I personally want to work on weaving in growth mindset into my daily lessons. Teaching this skill in as many ways as possible until it is something that students are extremely familiar with and hopefully choose to adopt.

    Although I am pretty comfortable with giving up some of the control in my classroom, I think I could work on being more comfortable with the "organized chaos" that these type of projects can bring about.

  44. Design thinking may seem like a new concept, but as a music teacher, I see it every day in learning music with my students. Design thinking is empathy based, as is teaching music. No matter what type of music I am teaching my students, there is a level of empathy that goes along with singing and songs. There is not a faster way to gain empathy for a subject, then through a song. According to a recent article published by Parent Co. on, “Several studies have determined that children exposed to music, particularly in groups or in correlation with rhythmic movement, have higher levels of empathy. Additionally, children are more likely to feel empathy for individuals who are familiar to them.” The article by Parent Co. goes on to say “Group interaction, particularly with rhythmic inclusions (such as drumming or singing), provides a sense of social-emotional connection and creates a feeling of responsibility for those in the group.
    Rhythm and music engage the mirror neurons in our brains, which are responsible for that sensation you get when watching someone do something – like throw a ball, or get hurt – and you feel as though you know exactly how they’re feeling. Music also stimulates the autonomic nervous system, which controls your heartbeat, and the limbic system, which controls your feelings and emotions.”
    All very exciting concepts, as a music educator, because this is what I teach every day! Just the act of singing the song can create a sense of empathy within the student. If one agrees that empathy happens when singing the song, one can argue that all other Design Thinking happens- maybe all at once- when a group of students learn and sing a song together. It can be argued that when singing together students “generate ideas”, students “make ideas tangible”, and students “share the results to spur others into action” (Sanguras, 2017). As a music teacher, I am excited that the structure of Design Thinking has really always been there when teaching students content and reason within a particular song. Consider the empathy, the ideas, the building of community, and the spurring of a people into action when people sing “The Star Spangled Banner” by Francis Scott Key, “Blowin’ in the Wind” by Bob Dylan, or “Imagine” by John Lennon.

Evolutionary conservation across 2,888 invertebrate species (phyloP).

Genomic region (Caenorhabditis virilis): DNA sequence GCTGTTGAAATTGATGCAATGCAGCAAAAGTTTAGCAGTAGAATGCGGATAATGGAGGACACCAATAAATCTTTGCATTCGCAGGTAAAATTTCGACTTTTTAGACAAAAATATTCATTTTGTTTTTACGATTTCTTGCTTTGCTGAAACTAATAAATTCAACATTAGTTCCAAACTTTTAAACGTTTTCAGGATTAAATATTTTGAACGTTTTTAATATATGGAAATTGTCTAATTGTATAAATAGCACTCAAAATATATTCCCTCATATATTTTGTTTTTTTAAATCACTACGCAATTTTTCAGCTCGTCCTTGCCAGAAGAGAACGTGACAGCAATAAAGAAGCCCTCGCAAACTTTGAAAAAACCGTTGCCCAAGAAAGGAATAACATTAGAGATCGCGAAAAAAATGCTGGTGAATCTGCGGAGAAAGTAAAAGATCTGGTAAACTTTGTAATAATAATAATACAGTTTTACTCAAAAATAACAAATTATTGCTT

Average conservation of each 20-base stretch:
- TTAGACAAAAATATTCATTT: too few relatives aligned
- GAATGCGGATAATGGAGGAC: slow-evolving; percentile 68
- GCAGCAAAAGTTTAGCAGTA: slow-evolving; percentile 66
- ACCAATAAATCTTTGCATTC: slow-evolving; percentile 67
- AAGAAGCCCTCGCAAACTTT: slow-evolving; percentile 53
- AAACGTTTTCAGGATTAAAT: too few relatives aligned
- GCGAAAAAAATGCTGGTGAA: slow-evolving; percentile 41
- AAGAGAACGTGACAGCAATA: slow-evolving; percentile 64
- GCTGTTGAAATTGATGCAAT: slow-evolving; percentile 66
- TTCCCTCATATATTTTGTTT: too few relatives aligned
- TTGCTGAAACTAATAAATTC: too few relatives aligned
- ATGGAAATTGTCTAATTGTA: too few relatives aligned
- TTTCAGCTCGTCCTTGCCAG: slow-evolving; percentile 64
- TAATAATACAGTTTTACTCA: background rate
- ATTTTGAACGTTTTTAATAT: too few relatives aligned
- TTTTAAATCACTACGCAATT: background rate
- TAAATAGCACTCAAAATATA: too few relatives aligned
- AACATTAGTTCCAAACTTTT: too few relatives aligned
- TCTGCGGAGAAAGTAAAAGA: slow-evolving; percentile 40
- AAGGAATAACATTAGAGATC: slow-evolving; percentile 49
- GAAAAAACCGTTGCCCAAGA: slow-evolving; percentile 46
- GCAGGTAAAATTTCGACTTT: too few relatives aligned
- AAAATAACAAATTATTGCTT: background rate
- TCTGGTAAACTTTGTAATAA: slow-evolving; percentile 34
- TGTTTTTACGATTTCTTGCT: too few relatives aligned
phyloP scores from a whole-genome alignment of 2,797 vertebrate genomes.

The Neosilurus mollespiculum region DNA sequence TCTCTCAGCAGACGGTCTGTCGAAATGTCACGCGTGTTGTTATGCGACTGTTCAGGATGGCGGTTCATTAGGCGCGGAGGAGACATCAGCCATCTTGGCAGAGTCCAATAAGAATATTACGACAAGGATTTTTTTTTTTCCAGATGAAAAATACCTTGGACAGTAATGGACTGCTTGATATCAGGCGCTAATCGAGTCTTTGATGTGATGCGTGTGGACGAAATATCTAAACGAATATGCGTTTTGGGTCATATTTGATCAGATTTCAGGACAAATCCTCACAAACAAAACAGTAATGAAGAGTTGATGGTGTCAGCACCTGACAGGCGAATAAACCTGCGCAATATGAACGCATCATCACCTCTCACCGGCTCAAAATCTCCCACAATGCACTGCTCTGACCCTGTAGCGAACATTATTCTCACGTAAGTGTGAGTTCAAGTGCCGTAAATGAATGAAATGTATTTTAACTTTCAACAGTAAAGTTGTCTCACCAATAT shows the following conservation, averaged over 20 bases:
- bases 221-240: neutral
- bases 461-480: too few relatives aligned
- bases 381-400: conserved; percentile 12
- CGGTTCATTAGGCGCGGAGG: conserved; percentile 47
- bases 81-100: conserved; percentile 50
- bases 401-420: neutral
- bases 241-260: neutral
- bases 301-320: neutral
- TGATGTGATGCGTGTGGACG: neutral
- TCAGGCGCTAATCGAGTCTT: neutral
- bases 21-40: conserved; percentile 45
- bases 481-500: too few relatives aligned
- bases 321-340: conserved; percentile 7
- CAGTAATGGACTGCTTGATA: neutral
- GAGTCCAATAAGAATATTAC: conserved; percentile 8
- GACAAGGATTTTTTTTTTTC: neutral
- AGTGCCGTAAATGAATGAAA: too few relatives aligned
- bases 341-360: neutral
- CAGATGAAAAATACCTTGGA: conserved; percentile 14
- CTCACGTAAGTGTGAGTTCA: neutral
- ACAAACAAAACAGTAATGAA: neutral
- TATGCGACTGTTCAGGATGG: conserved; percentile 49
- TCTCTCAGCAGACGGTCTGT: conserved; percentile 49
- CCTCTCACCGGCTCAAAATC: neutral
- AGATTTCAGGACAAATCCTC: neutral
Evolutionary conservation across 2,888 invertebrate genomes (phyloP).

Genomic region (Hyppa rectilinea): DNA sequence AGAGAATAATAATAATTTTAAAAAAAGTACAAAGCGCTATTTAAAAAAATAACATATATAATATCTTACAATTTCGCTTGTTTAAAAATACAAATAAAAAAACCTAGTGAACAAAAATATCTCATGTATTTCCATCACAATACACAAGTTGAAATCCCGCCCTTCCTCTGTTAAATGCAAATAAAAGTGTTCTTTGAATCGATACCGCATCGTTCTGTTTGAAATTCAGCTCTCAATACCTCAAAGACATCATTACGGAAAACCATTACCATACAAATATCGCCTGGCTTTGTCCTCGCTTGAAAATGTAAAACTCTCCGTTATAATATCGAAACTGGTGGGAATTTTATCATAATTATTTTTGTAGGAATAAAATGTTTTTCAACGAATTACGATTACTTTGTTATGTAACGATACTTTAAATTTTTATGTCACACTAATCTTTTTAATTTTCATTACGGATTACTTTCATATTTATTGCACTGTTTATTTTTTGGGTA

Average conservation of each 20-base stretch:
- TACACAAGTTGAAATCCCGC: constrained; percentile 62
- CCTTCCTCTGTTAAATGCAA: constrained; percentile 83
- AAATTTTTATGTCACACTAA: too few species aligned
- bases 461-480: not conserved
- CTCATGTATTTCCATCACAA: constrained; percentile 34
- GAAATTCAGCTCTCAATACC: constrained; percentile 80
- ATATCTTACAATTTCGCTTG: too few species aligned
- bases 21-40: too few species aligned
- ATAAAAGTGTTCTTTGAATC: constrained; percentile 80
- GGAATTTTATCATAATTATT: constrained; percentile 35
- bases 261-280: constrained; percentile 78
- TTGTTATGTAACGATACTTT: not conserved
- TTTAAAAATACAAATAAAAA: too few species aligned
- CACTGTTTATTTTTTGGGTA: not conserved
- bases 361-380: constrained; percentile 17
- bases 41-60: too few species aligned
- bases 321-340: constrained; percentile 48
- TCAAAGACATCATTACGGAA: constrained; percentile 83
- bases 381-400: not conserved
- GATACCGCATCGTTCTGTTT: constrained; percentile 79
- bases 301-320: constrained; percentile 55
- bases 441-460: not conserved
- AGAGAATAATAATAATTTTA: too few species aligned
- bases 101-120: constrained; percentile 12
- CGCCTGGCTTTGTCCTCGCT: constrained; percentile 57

45. This idea is a great one to implement in my fourth grade class. I appreciate the model and how often it is the teacher's static mindset and fear that can prevent implementation. I believe that is where I would need to start. I would also take the advice of getting my team teachers on board with me, and working our way through the project together. I would model my thinking aloud, share which parts of the lesson are going well, and which ones are not. The curriculum area would be in energy, and energy transfer. I think asking kids to create a model that shows energy transfer would be suited to this design format. Kids would work in teams, so they would need to collaborate, be creative, communicate and think critically. They would plan a design, have it approved and then be allowed to create it. Throughout the entire project, they would be encouraged to make changes as things do or do not work. I feel like engagement in this activity would be spectacular.